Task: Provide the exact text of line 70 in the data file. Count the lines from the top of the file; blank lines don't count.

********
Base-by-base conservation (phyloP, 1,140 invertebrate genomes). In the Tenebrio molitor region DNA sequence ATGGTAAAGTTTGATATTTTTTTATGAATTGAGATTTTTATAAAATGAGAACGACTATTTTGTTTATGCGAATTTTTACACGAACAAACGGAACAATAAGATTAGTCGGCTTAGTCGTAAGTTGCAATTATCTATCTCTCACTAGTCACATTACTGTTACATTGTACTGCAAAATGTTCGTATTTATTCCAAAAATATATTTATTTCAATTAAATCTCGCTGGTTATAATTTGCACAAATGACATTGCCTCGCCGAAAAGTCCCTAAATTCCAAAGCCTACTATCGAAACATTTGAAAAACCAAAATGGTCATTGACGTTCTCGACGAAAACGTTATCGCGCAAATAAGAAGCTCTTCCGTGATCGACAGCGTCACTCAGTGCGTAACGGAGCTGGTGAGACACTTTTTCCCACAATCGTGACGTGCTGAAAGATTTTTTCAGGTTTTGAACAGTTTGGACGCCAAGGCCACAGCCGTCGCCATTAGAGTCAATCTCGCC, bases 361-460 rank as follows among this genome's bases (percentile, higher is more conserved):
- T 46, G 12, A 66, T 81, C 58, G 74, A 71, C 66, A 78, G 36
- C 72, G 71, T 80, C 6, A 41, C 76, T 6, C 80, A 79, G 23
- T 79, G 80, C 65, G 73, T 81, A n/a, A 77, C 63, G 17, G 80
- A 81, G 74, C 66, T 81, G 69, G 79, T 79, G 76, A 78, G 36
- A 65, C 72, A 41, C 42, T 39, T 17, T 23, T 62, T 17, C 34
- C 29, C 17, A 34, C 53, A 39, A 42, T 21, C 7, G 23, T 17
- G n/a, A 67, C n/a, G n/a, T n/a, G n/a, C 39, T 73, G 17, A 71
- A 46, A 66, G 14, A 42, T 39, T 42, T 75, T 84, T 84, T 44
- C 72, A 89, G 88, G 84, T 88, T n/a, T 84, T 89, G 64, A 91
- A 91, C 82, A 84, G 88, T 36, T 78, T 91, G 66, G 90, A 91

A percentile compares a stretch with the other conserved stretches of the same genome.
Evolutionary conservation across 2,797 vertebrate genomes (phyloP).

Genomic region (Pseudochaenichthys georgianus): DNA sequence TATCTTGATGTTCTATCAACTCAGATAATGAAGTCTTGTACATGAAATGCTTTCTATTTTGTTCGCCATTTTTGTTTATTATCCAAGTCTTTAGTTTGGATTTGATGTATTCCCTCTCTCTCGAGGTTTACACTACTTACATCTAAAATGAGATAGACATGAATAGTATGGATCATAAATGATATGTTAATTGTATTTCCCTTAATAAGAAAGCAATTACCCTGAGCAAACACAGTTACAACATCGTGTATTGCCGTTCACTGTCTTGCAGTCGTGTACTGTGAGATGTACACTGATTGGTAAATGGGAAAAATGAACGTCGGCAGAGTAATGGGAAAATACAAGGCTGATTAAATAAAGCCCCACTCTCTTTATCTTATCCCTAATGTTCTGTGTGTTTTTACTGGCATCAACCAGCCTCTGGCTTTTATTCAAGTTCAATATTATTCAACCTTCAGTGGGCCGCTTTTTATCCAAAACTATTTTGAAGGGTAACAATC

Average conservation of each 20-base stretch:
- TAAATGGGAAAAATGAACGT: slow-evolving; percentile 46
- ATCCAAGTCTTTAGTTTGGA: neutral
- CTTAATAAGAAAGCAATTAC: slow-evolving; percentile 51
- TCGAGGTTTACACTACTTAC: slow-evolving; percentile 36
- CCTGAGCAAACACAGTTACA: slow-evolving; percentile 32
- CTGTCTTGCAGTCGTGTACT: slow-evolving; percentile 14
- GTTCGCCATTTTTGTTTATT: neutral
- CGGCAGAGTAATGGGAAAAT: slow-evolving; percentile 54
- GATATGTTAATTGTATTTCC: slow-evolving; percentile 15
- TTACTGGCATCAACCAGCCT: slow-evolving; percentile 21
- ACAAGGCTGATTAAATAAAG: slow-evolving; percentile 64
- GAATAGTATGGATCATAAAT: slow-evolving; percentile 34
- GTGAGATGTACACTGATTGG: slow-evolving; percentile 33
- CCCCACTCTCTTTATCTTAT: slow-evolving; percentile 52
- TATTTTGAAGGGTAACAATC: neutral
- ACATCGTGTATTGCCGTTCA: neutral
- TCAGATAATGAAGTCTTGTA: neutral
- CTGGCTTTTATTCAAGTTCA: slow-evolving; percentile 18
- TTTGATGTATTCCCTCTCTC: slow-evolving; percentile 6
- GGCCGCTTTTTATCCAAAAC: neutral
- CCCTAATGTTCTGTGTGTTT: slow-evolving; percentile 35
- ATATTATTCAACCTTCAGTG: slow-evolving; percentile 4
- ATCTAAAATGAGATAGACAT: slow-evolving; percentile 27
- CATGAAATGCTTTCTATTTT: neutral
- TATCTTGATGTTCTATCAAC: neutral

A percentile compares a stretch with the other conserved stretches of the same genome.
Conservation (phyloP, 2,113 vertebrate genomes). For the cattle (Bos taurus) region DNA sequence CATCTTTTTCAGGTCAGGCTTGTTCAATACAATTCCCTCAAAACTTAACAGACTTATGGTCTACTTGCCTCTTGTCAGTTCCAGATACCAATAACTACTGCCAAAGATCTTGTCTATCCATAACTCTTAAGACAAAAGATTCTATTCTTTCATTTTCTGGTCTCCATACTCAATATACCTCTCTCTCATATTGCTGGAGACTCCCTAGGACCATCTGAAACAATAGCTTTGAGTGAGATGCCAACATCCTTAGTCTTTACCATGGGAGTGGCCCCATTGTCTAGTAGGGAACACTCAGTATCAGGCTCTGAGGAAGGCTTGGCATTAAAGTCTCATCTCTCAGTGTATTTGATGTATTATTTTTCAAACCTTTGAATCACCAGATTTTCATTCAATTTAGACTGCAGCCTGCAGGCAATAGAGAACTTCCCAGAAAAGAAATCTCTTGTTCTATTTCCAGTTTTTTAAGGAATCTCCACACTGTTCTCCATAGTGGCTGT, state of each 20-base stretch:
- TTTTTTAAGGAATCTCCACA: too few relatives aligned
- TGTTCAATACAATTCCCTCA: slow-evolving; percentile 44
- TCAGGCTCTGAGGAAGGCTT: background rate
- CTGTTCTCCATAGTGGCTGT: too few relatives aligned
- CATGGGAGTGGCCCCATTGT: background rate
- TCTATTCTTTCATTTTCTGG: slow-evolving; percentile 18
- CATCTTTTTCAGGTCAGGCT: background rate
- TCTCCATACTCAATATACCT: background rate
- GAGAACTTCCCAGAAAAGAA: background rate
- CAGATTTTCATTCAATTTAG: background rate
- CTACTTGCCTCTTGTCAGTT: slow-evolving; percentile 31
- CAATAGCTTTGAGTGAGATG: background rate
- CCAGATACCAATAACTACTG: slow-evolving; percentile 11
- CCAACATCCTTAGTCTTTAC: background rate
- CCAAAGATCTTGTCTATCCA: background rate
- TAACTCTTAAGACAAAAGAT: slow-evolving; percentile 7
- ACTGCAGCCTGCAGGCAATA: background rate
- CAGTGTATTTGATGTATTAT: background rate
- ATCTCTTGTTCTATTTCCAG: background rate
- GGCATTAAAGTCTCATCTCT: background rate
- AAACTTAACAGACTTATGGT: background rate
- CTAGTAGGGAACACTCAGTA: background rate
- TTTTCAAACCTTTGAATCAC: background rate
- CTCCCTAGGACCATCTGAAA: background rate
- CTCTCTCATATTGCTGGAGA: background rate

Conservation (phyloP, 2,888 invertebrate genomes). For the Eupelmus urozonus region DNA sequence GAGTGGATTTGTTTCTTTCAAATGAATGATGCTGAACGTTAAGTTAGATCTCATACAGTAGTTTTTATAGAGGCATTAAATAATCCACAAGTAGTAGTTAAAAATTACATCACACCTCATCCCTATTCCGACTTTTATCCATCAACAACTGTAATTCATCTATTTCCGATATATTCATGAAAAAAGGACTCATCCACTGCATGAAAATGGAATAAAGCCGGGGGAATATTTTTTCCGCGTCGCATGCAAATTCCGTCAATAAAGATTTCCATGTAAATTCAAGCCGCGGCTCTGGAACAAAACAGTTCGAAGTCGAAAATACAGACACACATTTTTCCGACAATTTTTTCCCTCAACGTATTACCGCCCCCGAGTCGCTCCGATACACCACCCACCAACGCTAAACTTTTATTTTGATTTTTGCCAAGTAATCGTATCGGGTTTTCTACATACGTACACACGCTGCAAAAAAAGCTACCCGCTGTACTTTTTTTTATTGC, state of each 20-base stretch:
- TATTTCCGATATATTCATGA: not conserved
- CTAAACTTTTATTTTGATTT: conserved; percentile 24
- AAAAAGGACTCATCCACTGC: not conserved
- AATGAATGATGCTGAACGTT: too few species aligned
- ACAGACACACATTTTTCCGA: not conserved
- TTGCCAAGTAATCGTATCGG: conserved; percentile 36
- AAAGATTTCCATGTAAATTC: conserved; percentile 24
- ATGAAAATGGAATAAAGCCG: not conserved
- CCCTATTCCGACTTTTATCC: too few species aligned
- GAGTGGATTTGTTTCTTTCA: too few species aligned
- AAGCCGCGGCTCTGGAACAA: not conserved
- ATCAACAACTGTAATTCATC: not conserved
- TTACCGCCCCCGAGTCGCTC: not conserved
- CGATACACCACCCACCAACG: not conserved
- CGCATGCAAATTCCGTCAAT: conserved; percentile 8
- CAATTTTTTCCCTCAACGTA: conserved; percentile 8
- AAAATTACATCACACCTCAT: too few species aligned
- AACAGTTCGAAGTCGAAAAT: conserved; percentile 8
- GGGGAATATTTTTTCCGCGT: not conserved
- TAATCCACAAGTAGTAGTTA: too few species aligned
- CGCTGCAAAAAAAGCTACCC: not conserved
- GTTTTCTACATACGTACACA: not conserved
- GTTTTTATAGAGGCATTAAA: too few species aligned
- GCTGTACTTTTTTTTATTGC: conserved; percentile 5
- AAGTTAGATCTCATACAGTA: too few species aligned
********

- CTAAACTTTTATTTTGATTT: conserved; percentile 24